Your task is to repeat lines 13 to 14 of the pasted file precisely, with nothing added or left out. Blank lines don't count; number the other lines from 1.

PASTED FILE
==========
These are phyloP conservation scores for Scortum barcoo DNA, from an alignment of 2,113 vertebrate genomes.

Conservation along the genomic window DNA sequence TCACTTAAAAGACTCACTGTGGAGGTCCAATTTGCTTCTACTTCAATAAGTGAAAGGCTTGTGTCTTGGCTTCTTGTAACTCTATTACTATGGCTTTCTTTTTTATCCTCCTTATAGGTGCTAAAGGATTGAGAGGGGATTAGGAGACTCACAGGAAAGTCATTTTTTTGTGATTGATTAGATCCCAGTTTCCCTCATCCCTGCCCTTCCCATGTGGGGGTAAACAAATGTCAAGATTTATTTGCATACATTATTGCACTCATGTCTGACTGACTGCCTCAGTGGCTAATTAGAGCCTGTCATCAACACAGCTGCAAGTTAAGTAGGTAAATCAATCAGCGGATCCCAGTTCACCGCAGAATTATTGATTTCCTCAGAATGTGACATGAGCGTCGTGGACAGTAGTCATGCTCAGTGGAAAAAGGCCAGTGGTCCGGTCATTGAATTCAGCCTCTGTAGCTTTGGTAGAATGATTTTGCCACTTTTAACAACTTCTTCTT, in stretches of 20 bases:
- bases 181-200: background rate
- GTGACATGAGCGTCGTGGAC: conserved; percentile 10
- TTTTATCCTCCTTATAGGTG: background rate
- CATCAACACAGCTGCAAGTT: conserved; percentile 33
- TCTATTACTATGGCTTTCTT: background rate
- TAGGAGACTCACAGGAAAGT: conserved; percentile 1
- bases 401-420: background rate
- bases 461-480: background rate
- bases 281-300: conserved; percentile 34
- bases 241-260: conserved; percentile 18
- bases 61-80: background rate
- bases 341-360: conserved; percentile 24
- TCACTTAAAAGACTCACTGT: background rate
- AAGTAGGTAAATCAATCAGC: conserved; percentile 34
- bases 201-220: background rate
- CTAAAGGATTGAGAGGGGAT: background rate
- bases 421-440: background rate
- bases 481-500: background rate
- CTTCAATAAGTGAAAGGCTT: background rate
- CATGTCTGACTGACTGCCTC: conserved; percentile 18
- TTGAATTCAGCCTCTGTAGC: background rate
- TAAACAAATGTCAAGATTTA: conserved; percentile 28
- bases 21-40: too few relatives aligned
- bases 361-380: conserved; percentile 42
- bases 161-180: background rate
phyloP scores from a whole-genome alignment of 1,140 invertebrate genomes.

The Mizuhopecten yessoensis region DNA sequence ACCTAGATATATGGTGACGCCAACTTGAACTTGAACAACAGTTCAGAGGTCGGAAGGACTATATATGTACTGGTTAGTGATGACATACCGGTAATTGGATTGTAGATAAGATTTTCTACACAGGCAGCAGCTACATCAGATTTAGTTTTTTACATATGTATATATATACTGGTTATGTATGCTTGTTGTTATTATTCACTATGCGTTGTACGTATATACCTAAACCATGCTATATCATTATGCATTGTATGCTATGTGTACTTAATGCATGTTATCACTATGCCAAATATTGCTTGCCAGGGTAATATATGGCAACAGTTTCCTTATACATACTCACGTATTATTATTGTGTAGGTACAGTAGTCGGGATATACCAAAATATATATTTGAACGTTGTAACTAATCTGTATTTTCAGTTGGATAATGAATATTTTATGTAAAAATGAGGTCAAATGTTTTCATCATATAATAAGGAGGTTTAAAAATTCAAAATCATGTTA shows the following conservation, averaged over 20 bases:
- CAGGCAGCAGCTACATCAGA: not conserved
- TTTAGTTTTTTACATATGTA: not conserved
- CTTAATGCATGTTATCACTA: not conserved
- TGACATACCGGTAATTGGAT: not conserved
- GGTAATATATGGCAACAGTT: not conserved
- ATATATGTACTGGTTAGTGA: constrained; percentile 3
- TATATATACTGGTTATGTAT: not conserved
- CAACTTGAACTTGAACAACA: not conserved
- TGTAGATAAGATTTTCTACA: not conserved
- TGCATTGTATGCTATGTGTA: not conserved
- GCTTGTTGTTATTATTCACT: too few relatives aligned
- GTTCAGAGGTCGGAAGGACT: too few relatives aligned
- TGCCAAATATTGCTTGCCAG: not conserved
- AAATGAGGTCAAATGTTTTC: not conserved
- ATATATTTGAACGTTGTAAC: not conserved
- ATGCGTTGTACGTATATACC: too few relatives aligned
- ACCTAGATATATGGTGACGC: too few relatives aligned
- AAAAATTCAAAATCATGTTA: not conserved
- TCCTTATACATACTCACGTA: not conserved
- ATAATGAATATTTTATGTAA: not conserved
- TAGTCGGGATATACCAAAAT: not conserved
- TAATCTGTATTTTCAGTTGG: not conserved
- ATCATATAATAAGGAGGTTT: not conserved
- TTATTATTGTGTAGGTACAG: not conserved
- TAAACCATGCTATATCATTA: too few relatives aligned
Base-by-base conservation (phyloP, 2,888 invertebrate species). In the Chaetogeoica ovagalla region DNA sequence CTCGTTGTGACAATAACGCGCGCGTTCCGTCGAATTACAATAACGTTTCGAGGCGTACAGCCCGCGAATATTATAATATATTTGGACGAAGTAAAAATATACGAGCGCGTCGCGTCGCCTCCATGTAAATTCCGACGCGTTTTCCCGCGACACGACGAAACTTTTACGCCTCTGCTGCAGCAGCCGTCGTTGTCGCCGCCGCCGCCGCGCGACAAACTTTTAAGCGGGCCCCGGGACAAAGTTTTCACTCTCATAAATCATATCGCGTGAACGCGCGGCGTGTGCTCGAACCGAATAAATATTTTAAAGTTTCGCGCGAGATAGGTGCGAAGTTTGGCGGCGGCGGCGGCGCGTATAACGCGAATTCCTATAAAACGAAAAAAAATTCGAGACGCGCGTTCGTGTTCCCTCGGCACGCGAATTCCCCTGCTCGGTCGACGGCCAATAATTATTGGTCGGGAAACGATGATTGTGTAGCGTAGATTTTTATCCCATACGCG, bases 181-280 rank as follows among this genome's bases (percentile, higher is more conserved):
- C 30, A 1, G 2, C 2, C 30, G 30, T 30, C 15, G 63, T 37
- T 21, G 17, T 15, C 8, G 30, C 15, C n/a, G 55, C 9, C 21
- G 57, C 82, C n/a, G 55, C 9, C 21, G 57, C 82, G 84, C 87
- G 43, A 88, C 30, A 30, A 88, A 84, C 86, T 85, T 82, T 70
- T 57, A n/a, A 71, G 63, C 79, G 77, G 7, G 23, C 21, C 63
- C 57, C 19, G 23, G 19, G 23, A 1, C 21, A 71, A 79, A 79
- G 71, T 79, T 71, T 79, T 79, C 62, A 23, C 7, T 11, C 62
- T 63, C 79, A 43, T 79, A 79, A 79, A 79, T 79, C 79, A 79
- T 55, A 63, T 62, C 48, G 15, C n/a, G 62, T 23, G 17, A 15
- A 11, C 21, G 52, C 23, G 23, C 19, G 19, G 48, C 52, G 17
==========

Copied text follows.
- bases 61-80: background rate
- bases 341-360: conserved; percentile 24